Monday, February 4, 2008

Religious Experience

Last week, I received my bulletin from the D.O.T. saying that alternate side parking would be suspended on Wednesday and Thursday “for holiday observance” (Ash Wednesday and Chinese New Year). Normally, I would go out on Sunday morning at around eleven, hoping, trusting, willing myself to score a half-hour Monday-Thursday spot. But because I am leaving town on Wednesday, and have to visit the mechanic to make my car road worthy on Tuesday, I would be going against the grain: looking for a Tuesday-Friday spot, preferably one that would permit me to sleep in on Tuesday.

It was harder than I expected. For one thing, on my way to the car, which I had parked expertly, if I do say so myself, between two S.U.V.s on Saturday night, I detoured into a Catholic church to see if St. Blaise Day was still observed with the blessing of throats. The priest, big and self-satisfied-looking, in a brilliant green vestment, was winding up his sermon. He was a dramatic orator—too dramatic. I found a bulletin in the vestibule, which told me what I wanted to know: that there would be a communal blessing of throats after Mass. That was disappointing, and the Mass was nowhere near over—they were only at the Credo—so I fled to my car and started cruising for a space.

Many spots were near misses: too much of the car overlapped into a Loading Zone, or someone had got there just ahead me, or there was a heap of railroad ties alongside the curb and a sign that had been altered from “No Parking Tues. & Fri. 11:30-1 PM” to “Temporary Construction Zone—No Parking.” In one perfectly respectable spot a man was sitting in his car as if to pull out, but when I pulled alongside and rolled down my window to ask if he was leaving (the window works again, by the way, though it has a hitch in it), he wouldn’t speak or even turn his head in my direction. Somebody came up behind me and honked, so I drove on. I felt as if I’d run into that character Tepper, from the Calvin Trillin novel, and he wasn’t going out. I was getting a little desperate when I happened by a shiny black car that was just pulling out of an ample Tuesday-Friday spot, and I claimed it. Amen.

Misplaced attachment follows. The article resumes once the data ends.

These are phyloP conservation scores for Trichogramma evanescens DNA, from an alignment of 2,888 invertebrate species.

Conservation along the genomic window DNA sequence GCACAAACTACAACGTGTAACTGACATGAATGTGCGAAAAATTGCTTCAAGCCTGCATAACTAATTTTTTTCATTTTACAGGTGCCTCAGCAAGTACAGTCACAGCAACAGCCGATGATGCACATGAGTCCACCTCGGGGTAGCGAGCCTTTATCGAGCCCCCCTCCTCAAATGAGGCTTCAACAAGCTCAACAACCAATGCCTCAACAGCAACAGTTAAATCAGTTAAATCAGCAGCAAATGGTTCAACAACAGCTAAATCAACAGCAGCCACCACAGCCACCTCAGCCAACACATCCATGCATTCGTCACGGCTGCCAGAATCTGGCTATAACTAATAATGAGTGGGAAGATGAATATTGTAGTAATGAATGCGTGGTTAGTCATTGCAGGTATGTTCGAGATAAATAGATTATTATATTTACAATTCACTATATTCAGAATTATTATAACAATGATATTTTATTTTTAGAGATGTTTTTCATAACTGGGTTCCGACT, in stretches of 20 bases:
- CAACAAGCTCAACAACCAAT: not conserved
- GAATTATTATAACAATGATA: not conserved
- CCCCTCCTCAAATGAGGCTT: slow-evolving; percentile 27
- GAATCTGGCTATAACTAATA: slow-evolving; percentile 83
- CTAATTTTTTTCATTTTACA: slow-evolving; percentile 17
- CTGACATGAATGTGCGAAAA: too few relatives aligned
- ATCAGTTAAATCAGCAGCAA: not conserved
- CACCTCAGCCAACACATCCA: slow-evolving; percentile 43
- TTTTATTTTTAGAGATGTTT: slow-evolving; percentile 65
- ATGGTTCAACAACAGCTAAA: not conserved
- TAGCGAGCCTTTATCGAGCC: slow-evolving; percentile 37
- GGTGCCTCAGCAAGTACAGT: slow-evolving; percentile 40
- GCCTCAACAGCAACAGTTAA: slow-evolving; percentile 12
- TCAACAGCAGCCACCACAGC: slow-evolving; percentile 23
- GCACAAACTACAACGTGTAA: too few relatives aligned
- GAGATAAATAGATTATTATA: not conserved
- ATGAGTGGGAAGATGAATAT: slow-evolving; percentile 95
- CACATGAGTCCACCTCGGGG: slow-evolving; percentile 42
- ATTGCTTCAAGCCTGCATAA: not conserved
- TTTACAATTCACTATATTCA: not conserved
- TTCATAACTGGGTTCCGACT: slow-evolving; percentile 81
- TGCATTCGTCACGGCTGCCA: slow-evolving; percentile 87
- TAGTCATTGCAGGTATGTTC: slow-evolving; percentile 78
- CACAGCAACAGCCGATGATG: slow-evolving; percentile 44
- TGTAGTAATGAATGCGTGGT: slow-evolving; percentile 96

On the way home (and I was quite a ways from home at this point; the walk to and from the car is my main form of exercise), I got sidetracked by a little church tucked into a public housing project and dwarfed by a Con Ed plant. It was called St. Emeric’s—really—and its most prominent feature was a quonset hut in a parking lot. I went into the church in the spirit in which I visit churches in Europe: as a tourist. I know it’s rude, but I do it anyway. Mea culpa.

The service was in Spanish, and there was a large and gregarious Latino congregation. A band was playing, and a singer was crooning. There were two priests, a young one in green, who looked like a matinee idol, with lots of thick black hair, and an older one in white, partly bald. The Mass was almost over, but it still took a long time—there were marriage banns to be pronounced and such. Finally I caught the words San Blas and understood the invitation to stay after Mass and get our throats blessed. Along with everyone else, I crushed up to the front, where the mob gradually organized into two lines, one for each priest. Which one did I want to bless my throat? Women always go for the younger, charismatic priest: a harmless vehicle for romantic fantasy. But the people on the matinee idol’s side had to leave by the far aisle and go past the band. The people on the veteran’s side got to go past a side door and pop out into the sunshine. Isn't age and wisdom better than good looks in a priest? And might not this older priest have more of a connection with the tradition of St. Blaise? I chose the old guy.